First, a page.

IDPs’ most pressing needs are for livelihoods, better access to food and safe water and sanitation and the restoration of adequate living standards. After consecutive periods of drought that have deprived many pastoralists and sedentary farmers of their livestock and traditional livelihoods, there is an overwhelming need for income-generating opportunities among IDPs and host communities.

Water and food shortages have also caused widespread malnutrition, and many IDPs are vulnerable to the spread of diseases. Few, however, have access to nutrition services or physical or mental healthcare. Many displaced children’s education has also been disrupted. 

Our calculations are based on data from the International Organization for Migration (IOM)’s displacement tracking matrix, its rapid response assessments and village assessment surveys, OCHA, the government, ECHO, ACLED and international media reports.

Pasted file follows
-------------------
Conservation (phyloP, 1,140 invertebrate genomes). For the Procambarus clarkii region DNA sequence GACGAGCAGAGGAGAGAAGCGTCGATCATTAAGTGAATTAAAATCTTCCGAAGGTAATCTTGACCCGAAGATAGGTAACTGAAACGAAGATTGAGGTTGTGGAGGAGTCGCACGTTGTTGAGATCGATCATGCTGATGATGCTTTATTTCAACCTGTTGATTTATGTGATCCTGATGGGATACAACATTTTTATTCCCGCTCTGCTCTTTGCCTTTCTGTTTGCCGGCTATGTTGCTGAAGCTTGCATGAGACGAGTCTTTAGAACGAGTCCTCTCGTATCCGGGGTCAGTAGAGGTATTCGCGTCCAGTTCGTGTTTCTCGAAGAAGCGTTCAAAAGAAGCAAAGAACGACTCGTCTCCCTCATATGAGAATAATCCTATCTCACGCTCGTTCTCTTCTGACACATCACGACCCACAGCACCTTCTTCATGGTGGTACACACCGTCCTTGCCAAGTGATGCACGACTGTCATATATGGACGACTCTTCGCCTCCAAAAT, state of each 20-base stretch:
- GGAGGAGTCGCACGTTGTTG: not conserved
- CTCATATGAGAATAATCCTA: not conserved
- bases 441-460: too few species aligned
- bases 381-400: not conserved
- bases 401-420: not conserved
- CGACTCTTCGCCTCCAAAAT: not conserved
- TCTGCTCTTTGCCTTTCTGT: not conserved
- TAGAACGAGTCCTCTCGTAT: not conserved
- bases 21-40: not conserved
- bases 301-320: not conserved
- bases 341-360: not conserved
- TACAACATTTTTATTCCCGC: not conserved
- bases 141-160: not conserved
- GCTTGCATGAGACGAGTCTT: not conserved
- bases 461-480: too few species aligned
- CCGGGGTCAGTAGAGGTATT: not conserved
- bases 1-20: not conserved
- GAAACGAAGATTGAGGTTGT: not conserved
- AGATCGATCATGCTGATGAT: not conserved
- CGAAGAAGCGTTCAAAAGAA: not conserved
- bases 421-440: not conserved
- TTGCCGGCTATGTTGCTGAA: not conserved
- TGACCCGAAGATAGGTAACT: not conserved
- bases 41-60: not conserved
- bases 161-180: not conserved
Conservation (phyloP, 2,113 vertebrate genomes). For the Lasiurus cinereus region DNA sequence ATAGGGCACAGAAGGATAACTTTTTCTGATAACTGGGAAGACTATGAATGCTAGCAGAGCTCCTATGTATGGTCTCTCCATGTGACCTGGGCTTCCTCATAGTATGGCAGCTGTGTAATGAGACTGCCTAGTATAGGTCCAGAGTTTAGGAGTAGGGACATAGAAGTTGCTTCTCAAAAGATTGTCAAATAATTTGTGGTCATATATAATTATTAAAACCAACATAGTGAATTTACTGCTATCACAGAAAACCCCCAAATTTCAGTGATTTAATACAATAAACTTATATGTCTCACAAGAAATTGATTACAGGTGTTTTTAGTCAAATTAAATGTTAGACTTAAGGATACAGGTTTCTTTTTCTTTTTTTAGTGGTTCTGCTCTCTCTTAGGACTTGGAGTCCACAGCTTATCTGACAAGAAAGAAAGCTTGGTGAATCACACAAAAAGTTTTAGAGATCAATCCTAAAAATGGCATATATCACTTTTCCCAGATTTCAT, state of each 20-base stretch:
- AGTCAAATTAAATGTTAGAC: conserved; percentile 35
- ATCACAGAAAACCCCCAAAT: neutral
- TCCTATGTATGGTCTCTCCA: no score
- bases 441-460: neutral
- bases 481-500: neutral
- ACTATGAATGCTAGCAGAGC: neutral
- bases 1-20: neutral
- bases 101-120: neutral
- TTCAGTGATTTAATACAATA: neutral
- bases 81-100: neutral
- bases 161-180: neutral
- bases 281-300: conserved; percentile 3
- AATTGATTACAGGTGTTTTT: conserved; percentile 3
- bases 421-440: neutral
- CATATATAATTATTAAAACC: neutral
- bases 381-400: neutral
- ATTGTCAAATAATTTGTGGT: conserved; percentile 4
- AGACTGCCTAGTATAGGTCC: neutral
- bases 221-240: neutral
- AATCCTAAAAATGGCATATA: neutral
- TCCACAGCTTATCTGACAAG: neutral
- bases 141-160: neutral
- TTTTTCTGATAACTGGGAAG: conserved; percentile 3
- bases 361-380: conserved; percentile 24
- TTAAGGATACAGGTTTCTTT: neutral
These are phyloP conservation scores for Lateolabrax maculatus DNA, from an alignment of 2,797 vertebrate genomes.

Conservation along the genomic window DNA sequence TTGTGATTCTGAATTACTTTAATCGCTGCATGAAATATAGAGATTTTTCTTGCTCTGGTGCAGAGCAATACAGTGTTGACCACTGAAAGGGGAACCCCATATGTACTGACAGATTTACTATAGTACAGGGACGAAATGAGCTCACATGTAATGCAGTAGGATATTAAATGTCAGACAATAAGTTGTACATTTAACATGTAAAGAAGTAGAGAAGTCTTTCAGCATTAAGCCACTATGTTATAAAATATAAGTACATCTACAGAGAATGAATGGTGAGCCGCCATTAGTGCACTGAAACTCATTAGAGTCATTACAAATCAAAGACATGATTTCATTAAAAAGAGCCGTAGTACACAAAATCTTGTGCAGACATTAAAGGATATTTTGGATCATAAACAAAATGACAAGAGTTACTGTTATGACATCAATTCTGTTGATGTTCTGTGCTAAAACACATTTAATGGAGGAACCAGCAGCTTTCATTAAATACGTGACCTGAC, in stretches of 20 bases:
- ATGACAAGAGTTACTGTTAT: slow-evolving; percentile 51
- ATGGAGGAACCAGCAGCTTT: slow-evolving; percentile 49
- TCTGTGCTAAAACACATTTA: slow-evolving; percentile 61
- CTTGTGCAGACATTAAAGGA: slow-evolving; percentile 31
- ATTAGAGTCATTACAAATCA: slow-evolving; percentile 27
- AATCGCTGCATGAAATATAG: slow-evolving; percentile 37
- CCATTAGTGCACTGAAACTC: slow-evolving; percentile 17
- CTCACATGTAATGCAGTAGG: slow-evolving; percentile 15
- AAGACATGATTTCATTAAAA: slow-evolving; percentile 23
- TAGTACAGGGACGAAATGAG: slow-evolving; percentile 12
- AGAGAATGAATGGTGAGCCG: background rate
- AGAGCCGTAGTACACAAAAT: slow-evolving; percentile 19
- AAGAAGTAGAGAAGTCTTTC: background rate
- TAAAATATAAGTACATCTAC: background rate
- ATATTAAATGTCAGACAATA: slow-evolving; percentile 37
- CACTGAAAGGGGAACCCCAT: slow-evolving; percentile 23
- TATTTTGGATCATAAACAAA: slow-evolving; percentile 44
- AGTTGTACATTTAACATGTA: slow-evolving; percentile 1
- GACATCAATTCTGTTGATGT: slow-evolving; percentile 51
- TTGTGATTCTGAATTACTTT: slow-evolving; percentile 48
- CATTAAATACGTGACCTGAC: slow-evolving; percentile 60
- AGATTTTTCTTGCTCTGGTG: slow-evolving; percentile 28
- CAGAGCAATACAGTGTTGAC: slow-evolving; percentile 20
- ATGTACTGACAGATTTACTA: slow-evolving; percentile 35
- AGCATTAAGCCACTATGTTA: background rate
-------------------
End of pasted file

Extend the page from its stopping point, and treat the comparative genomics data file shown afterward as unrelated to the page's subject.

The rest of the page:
Internal displacement is clearly a major challenge for Ethiopia, but there were important policy developments intended to address the phenomenon in 2019. With support from the UN and the international community, the government launched a durable solutions initiative (DSI) in December. It provides a framework for coordinate efforts to support IDPs in bringing their displacement to a sustainable end, from the policy and legislative to the operational level. 

Given its recent launch, 2020 will begin to reveal the extent to which putting the DSI into practice enables safe, voluntary and dignified returns. The government also organised a series of national consultations that culminated in Ethiopia ratifying the Kampala Convention in February 2020.